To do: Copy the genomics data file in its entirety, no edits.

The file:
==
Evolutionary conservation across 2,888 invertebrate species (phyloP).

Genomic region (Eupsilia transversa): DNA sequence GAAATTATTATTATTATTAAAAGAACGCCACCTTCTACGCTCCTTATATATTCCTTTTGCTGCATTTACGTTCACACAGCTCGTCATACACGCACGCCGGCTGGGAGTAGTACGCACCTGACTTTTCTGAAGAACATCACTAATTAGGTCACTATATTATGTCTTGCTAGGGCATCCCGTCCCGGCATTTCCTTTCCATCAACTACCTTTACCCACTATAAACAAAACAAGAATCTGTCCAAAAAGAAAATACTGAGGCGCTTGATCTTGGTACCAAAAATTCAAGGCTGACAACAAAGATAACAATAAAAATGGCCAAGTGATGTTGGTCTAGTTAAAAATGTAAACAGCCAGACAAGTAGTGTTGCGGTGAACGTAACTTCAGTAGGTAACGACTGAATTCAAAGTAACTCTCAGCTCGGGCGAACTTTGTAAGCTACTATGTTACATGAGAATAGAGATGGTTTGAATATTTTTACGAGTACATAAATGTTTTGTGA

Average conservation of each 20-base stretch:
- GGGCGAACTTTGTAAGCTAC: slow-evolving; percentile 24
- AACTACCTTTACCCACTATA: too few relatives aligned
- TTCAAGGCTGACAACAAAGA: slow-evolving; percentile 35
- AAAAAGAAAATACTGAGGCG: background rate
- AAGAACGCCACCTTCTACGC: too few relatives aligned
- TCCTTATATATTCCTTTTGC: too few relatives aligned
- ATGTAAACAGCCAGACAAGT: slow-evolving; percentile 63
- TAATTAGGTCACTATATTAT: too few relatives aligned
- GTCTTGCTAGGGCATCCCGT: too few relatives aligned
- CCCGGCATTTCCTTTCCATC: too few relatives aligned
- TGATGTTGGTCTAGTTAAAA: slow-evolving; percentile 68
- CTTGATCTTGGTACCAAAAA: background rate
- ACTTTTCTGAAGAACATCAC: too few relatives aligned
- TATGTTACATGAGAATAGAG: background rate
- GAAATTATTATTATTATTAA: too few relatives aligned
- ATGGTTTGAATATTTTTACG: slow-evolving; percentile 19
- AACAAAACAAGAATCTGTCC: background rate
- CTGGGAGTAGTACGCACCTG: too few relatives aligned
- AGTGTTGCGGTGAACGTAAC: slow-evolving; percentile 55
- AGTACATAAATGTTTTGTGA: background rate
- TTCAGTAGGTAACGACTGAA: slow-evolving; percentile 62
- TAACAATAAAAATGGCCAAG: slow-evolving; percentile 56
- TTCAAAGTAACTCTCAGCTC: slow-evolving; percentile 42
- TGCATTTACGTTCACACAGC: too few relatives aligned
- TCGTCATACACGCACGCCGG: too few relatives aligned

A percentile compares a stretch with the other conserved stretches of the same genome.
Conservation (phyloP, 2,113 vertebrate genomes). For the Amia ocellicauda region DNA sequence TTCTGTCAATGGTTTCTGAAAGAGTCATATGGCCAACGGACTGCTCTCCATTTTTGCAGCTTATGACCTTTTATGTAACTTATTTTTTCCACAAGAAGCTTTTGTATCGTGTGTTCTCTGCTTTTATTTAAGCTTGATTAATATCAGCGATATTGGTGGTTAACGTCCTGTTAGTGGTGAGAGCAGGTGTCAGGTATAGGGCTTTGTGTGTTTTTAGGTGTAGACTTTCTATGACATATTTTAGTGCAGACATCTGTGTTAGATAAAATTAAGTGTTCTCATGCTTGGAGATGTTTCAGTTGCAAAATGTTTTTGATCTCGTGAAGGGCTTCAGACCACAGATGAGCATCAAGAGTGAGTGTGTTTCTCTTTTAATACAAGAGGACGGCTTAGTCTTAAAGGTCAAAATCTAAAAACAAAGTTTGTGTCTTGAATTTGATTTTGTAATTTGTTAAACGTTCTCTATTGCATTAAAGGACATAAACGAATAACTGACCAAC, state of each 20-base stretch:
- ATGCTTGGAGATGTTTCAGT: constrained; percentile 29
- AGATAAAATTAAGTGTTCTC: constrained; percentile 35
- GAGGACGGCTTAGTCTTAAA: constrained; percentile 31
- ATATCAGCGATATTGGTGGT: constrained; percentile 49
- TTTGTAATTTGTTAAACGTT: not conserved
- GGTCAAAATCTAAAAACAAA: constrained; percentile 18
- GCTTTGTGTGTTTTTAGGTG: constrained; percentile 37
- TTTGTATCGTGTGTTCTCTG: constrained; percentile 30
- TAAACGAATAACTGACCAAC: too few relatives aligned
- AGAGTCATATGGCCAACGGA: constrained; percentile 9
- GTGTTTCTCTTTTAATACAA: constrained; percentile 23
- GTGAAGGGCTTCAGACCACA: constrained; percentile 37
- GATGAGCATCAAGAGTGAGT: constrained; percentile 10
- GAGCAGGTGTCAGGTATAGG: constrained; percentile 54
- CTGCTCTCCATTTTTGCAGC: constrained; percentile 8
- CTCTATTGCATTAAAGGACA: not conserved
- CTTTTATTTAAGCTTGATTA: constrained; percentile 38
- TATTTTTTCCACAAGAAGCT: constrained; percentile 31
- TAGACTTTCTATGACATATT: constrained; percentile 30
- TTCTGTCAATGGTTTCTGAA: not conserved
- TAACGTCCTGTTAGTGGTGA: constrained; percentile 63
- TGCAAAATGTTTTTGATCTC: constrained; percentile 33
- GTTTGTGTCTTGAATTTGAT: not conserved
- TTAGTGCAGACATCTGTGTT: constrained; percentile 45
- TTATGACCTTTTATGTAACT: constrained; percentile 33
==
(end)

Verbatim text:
Evolutionary conservation across 2,888 invertebrate species (phyloP).

Genomic region (Eupsilia transversa): DNA sequence GAAATTATTATTATTATTAAAAGAACGCCACCTTCTACGCTCCTTATATATTCCTTTTGCTGCATTTACGTTCACACAGCTCGTCATACACGCACGCCGGCTGGGAGTAGTACGCACCTGACTTTTCTGAAGAACATCACTAATTAGGTCACTATATTATGTCTTGCTAGGGCATCCCGTCCCGGCATTTCCTTTCCATCAACTACCTTTACCCACTATAAACAAAACAAGAATCTGTCCAAAAAGAAAATACTGAGGCGCTTGATCTTGGTACCAAAAATTCAAGGCTGACAACAAAGATAACAATAAAAATGGCCAAGTGATGTTGGTCTAGTTAAAAATGTAAACAGCCAGACAAGTAGTGTTGCGGTGAACGTAACTTCAGTAGGTAACGACTGAATTCAAAGTAACTCTCAGCTCGGGCGAACTTTGTAAGCTACTATGTTACATGAGAATAGAGATGGTTTGAATATTTTTACGAGTACATAAATGTTTTGTGA

Average conservation of each 20-base stretch:
- GGGCGAACTTTGTAAGCTAC: slow-evolving; percentile 24
- AACTACCTTTACCCACTATA: too few relatives aligned
- TTCAAGGCTGACAACAAAGA: slow-evolving; percentile 35
- AAAAAGAAAATACTGAGGCG: background rate
- AAGAACGCCACCTTCTACGC: too few relatives aligned
- TCCTTATATATTCCTTTTGC: too few relatives aligned
- ATGTAAACAGCCAGACAAGT: slow-evolving; percentile 63
- TAATTAGGTCACTATATTAT: too few relatives aligned
- GTCTTGCTAGGGCATCCCGT: too few relatives aligned
- CCCGGCATTTCCTTTCCATC: too few relatives aligned
- TGATGTTGGTCTAGTTAAAA: slow-evolving; percentile 68
- CTTGATCTTGGTACCAAAAA: background rate
- ACTTTTCTGAAGAACATCAC: too few relatives aligned
- TATGTTACATGAGAATAGAG: background rate
- GAAATTATTATTATTATTAA: too few relatives aligned
- ATGGTTTGAATATTTTTACG: slow-evolving; percentile 19
- AACAAAACAAGAATCTGTCC: background rate
- CTGGGAGTAGTACGCACCTG: too few relatives aligned
- AGTGTTGCGGTGAACGTAAC: slow-evolving; percentile 55
- AGTACATAAATGTTTTGTGA: background rate
- TTCAGTAGGTAACGACTGAA: slow-evolving; percentile 62
- TAACAATAAAAATGGCCAAG: slow-evolving; percentile 56
- TTCAAAGTAACTCTCAGCTC: slow-evolving; percentile 42
- TGCATTTACGTTCACACAGC: too few relatives aligned
- TCGTCATACACGCACGCCGG: too few relatives aligned

A percentile compares a stretch with the other conserved stretches of the same genome.
Conservation (phyloP, 2,113 vertebrate genomes). For the Amia ocellicauda region DNA sequence TTCTGTCAATGGTTTCTGAAAGAGTCATATGGCCAACGGACTGCTCTCCATTTTTGCAGCTTATGACCTTTTATGTAACTTATTTTTTCCACAAGAAGCTTTTGTATCGTGTGTTCTCTGCTTTTATTTAAGCTTGATTAATATCAGCGATATTGGTGGTTAACGTCCTGTTAGTGGTGAGAGCAGGTGTCAGGTATAGGGCTTTGTGTGTTTTTAGGTGTAGACTTTCTATGACATATTTTAGTGCAGACATCTGTGTTAGATAAAATTAAGTGTTCTCATGCTTGGAGATGTTTCAGTTGCAAAATGTTTTTGATCTCGTGAAGGGCTTCAGACCACAGATGAGCATCAAGAGTGAGTGTGTTTCTCTTTTAATACAAGAGGACGGCTTAGTCTTAAAGGTCAAAATCTAAAAACAAAGTTTGTGTCTTGAATTTGATTTTGTAATTTGTTAAACGTTCTCTATTGCATTAAAGGACATAAACGAATAACTGACCAAC, state of each 20-base stretch:
- ATGCTTGGAGATGTTTCAGT: constrained; percentile 29
- AGATAAAATTAAGTGTTCTC: constrained; percentile 35
- GAGGACGGCTTAGTCTTAAA: constrained; percentile 31
- ATATCAGCGATATTGGTGGT: constrained; percentile 49
- TTTGTAATTTGTTAAACGTT: not conserved
- GGTCAAAATCTAAAAACAAA: constrained; percentile 18
- GCTTTGTGTGTTTTTAGGTG: constrained; percentile 37
- TTTGTATCGTGTGTTCTCTG: constrained; percentile 30
- TAAACGAATAACTGACCAAC: too few relatives aligned
- AGAGTCATATGGCCAACGGA: constrained; percentile 9
- GTGTTTCTCTTTTAATACAA: constrained; percentile 23
- GTGAAGGGCTTCAGACCACA: constrained; percentile 37
- GATGAGCATCAAGAGTGAGT: constrained; percentile 10
- GAGCAGGTGTCAGGTATAGG: constrained; percentile 54
- CTGCTCTCCATTTTTGCAGC: constrained; percentile 8
- CTCTATTGCATTAAAGGACA: not conserved
- CTTTTATTTAAGCTTGATTA: constrained; percentile 38
- TATTTTTTCCACAAGAAGCT: constrained; percentile 31
- TAGACTTTCTATGACATATT: constrained; percentile 30
- TTCTGTCAATGGTTTCTGAA: not conserved
- TAACGTCCTGTTAGTGGTGA: constrained; percentile 63
- TGCAAAATGTTTTTGATCTC: constrained; percentile 33
- GTTTGTGTCTTGAATTTGAT: not conserved
- TTAGTGCAGACATCTGTGTT: constrained; percentile 45
- TTATGACCTTTTATGTAACT: constrained; percentile 33